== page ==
Sleep-disordered breathing in children associated with behavioral problems

The CBS Evening News reported, “You already know young children get cranky if they don’t get enough sleep, but a study” published online “in the journal Pediatrics found children who have trouble sleeping are more likely to develop emotional and behavioral problems later on.”

On ABC World News, medical editor Richard Besser, MD explained the “study followed more than 11,000 children for seven years. Those who snored breathed through their mouths or had apnea, long pauses between breaths, were up to twice as likely to develop behavioral problems by age seven.”

The New York Times “Motherlode” blog reported, “Sleep-disordered breathing — snoring, mouth breathing and apnea (abnormally long pauses in breathing during sleep)” in “relatively young children, and even in infants, often precedes behavioral problems in those children at four and seven years of age.”

Specifically, “signs of sleep-disordered breathing in children, ages six to 69 months, predicted a 60% higher risk of behavioral problems, such as hyperactivity, at age” seven, MedPage Today reports.

“The children with the worst symptoms that persisted the longest were most likely to develop hyperactivity, conduct, and social problems,” the study found.

What’s more, “even the kids whose symptoms resolved after peaking at around 18 months faced a 40% to 50% elevated risk of behavioral problems at age seven, compared with those who never had symptoms.”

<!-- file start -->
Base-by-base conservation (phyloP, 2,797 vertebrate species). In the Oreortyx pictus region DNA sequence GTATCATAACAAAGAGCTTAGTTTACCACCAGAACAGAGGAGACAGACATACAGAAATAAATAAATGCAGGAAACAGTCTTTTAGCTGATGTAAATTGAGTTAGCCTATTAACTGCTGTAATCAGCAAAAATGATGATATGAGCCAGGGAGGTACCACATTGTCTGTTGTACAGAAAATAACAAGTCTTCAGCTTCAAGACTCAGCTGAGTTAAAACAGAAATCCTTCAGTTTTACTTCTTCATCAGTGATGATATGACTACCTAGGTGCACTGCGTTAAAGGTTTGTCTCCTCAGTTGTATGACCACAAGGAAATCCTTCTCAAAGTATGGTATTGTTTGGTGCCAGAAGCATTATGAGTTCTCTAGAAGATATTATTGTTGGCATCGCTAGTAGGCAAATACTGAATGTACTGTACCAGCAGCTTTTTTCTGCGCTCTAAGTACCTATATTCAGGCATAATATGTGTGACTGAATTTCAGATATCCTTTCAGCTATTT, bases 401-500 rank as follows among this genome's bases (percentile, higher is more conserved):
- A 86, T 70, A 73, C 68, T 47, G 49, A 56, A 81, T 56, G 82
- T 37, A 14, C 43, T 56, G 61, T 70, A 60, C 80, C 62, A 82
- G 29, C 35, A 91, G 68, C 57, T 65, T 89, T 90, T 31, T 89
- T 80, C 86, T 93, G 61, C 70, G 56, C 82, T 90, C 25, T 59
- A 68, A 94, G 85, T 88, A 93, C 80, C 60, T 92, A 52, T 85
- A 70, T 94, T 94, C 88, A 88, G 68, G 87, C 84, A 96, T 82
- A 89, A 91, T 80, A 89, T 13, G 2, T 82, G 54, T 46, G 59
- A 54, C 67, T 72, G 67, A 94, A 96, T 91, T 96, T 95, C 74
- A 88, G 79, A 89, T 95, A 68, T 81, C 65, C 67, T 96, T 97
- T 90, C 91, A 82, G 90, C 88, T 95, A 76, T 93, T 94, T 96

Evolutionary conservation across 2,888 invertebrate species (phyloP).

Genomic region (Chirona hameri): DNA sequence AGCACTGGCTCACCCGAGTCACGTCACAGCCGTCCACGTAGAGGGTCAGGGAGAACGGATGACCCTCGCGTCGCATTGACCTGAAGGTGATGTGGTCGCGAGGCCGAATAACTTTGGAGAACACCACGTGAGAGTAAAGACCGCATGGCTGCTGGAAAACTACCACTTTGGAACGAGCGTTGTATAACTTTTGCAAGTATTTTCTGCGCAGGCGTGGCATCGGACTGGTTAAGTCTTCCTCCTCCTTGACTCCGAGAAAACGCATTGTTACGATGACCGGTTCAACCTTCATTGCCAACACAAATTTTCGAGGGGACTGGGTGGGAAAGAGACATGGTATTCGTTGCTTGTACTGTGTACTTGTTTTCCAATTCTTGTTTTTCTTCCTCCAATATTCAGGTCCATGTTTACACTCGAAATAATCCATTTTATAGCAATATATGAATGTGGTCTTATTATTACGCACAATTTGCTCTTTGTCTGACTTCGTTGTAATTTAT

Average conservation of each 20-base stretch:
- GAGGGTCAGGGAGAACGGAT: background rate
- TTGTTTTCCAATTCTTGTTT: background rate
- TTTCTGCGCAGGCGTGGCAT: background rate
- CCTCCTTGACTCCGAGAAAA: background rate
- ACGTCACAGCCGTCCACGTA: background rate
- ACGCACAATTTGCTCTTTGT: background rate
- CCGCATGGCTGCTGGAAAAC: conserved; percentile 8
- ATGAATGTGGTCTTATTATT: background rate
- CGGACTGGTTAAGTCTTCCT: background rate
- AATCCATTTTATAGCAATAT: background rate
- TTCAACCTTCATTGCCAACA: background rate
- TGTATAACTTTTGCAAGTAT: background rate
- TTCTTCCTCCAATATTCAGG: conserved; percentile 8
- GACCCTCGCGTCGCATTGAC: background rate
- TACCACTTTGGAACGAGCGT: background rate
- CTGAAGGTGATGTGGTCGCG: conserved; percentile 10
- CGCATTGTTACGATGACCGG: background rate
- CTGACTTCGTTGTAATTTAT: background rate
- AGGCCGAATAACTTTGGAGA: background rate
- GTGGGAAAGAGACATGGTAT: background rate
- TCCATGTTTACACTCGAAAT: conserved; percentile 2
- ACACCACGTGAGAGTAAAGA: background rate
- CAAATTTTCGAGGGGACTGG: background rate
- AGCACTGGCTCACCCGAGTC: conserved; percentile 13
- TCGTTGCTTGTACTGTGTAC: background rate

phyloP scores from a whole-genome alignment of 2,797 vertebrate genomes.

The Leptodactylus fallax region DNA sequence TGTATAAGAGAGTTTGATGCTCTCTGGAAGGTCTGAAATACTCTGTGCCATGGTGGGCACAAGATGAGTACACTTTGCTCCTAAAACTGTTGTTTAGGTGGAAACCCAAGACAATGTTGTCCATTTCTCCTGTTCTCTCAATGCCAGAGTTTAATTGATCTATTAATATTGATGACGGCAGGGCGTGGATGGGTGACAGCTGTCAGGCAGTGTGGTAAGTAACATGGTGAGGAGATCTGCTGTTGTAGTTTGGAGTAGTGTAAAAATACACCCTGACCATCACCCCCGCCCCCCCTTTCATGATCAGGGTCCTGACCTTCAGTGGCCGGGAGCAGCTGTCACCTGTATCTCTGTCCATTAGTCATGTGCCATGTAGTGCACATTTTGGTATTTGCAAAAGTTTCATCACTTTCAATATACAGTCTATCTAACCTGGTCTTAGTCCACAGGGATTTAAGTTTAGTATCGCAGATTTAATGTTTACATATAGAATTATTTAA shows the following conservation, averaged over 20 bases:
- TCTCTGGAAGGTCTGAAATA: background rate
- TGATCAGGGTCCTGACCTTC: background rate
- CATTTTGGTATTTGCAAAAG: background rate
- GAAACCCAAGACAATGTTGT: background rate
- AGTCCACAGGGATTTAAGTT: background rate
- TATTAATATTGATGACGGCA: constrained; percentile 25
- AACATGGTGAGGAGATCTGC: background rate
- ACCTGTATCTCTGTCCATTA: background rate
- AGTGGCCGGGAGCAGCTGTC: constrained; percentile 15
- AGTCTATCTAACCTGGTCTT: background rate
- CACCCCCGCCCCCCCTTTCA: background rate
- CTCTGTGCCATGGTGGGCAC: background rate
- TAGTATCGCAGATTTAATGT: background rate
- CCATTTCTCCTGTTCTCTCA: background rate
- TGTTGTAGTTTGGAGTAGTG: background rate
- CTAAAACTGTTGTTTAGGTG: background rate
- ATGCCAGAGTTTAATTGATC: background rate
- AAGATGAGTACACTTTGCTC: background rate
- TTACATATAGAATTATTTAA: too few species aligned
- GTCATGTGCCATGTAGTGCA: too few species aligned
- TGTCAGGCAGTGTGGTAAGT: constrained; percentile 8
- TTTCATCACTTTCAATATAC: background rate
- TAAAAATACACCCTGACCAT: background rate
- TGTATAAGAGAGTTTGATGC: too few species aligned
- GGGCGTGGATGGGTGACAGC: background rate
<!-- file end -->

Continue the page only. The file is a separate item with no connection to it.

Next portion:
WebMD points out that children with breathing problems during sleep also faced an increased risk for “anxiety and depression.”

Investigators theorized that “infancy and young childhood are key periods of brain development, and breathing problems might decrease oxygen in the brain. Plus, the authors note, breathing problems could interrupt the restorative processes of sleep and disrupt the balance of various cellular and chemical systems.”

For that reason, HealthDay reports that Heidi Connolly, MD, “division chief for pediatric sleep medicine at University of Rochester Medical Center in New York, said the study adds to a growing body of research showing that snoring, mouth breathing and sleep apnea in children should be taken seriously.”

Connolly, who was not involved in the study, explained that “while snoring is a symptom of sleep apnea, it can have other causes, such as nasal allergies. Other studies suggest that even snoring alone, without apnea, can cause kids to do worse developmentally.”

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